This is a guest post by Rachel Herrmann, a PhD Candidate in history at the University of Texas at Austin. Her twitter is @Raherrmann.

In my second year of graduate school, a professor assigned a section of historian Forrest McDonald’s memoir Recovering the Past, in which McDonald describes traveling around the country and sometimes sleeping in his car while carrying out dissertation research in the 1950s. As someone who was raised in Manhattan, I didn’t learn to drive until I was twenty. I had never owned a car, and I found the idea entirely foreign. I thought to myself, “I will never drive around the country in pursuit of a PhD.”

And then at the ripe old age of 24, I decided to write a dissertation that involved going to almost every U.S. archive known to man. With little more than a few trips to the grocery store made using my roommate’s car, a seven-hour maiden land voyage in which I drove my newly-acquired used car from Oklahoma to Austin, and one semester of driving around town on my own, I found myself embarking on a similar kind of cross-country expedition undertaken by McDonald sixty years prior. Last semester, I had a laptop, a printer, and two suitcases in my trunk, a six-state, four-month agenda—beginning with a 3-day drive to Virginia—and I was terrified. This summer, I drove through the other half of the country to take up a fellowship in California, and so I spent a few days driving from Austin to Los Angeles, and many, many more hours driving in California traffic.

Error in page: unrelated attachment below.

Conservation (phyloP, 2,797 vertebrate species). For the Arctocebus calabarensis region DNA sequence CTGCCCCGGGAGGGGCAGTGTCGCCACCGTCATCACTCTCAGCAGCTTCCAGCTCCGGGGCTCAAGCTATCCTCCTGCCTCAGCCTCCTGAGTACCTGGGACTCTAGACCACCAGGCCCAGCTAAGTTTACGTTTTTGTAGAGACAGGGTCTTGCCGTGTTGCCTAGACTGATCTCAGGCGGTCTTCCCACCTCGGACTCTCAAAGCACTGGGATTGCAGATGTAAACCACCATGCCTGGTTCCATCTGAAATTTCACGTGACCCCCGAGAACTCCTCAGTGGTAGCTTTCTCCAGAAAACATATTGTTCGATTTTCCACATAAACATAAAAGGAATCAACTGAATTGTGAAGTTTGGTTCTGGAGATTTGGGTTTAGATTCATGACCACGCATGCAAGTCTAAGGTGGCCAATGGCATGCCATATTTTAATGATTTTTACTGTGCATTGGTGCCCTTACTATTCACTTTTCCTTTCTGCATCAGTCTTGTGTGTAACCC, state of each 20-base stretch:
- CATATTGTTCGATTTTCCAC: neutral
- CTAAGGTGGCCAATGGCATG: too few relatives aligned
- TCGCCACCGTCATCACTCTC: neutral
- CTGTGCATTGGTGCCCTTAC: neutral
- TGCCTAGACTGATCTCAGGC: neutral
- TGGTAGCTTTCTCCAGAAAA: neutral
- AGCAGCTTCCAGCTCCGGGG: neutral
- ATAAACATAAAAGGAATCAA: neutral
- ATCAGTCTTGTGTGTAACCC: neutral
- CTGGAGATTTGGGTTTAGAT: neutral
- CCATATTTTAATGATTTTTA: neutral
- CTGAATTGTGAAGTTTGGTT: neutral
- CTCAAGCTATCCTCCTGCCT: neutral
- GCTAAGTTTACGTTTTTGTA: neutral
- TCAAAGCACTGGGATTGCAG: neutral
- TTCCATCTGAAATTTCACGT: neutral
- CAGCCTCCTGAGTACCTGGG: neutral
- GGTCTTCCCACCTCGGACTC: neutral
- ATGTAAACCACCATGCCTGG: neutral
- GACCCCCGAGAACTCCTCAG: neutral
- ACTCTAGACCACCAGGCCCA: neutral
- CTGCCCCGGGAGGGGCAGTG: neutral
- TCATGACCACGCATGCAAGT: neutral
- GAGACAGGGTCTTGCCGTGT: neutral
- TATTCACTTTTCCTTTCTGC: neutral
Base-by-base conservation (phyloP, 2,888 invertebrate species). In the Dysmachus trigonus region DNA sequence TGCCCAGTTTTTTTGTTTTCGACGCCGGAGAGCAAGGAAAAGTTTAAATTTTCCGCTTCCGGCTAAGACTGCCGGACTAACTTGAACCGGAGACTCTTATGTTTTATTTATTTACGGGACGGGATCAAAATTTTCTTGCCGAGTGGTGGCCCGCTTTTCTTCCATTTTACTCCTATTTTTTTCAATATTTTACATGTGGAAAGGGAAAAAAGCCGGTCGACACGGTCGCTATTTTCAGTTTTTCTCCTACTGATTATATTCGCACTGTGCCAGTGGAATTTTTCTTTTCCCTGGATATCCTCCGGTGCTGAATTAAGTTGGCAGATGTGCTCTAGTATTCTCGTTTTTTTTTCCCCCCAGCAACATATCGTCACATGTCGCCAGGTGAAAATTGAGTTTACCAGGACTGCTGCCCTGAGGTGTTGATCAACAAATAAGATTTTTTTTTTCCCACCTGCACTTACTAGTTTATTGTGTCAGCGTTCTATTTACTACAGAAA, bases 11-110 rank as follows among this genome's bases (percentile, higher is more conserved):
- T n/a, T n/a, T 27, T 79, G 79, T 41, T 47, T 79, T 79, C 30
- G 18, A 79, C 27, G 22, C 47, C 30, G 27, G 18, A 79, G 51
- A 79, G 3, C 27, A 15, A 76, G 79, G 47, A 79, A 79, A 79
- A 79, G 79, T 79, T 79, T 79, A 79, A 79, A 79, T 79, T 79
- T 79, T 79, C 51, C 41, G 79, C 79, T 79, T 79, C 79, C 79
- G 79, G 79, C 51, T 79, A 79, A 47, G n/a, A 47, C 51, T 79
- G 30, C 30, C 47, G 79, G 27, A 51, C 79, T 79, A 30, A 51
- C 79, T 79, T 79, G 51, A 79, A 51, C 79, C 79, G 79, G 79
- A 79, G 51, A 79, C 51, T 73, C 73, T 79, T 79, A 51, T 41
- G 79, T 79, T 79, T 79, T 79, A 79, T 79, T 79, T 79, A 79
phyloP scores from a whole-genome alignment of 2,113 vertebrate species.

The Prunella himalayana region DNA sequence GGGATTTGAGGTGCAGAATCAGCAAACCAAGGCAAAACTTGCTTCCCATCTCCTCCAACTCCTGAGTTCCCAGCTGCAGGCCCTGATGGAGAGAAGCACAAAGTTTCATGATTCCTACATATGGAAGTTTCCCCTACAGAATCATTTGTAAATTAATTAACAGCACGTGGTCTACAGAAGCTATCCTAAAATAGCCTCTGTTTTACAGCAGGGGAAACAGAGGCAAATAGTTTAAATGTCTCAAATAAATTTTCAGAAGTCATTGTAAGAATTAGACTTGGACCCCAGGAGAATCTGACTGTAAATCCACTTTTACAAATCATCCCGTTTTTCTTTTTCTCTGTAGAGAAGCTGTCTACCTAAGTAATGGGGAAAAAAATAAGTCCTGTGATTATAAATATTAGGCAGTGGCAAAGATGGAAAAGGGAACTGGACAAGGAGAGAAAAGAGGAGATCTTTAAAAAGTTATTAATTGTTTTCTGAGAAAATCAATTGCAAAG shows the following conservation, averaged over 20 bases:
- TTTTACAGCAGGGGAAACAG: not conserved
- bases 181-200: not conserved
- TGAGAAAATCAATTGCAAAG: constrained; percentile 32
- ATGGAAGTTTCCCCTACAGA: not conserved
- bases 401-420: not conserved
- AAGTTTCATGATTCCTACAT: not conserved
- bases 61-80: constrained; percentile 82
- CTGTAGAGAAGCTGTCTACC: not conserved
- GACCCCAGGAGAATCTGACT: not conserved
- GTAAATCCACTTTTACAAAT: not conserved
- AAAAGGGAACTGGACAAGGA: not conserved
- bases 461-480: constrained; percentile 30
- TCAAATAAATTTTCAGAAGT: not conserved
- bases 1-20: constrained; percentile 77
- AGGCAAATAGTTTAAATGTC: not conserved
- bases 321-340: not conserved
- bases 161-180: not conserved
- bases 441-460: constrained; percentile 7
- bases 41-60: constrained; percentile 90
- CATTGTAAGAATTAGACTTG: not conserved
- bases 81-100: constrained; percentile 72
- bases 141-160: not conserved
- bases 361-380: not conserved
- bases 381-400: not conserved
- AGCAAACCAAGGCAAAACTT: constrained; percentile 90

Having undertaken these trips, I’ve learned a few things—about cars, history, and myself.

1.Upon realizing that I would be on the road a year, I got a AAA membership so that if something broke, I could call someone else to fix it for me. I made sure my insurance was up to date, and I put extra printouts in my wallet and glove compartment. I took my car to a good auto shop a week before leaving, had my oil changed, tires rotated and filled with air, and new windshield wipers put on. I told the mechanic I’d be going somewhere cold and needed to make sure my antifreeze would work, and that my spare tire was still in good shape. He patiently walked me through the process of checking my oil, and let me know exactly when I needed to find another mechanic to look over my car when I was on the road. I did not imagine that I would be doing any of these things when I applied to graduate school.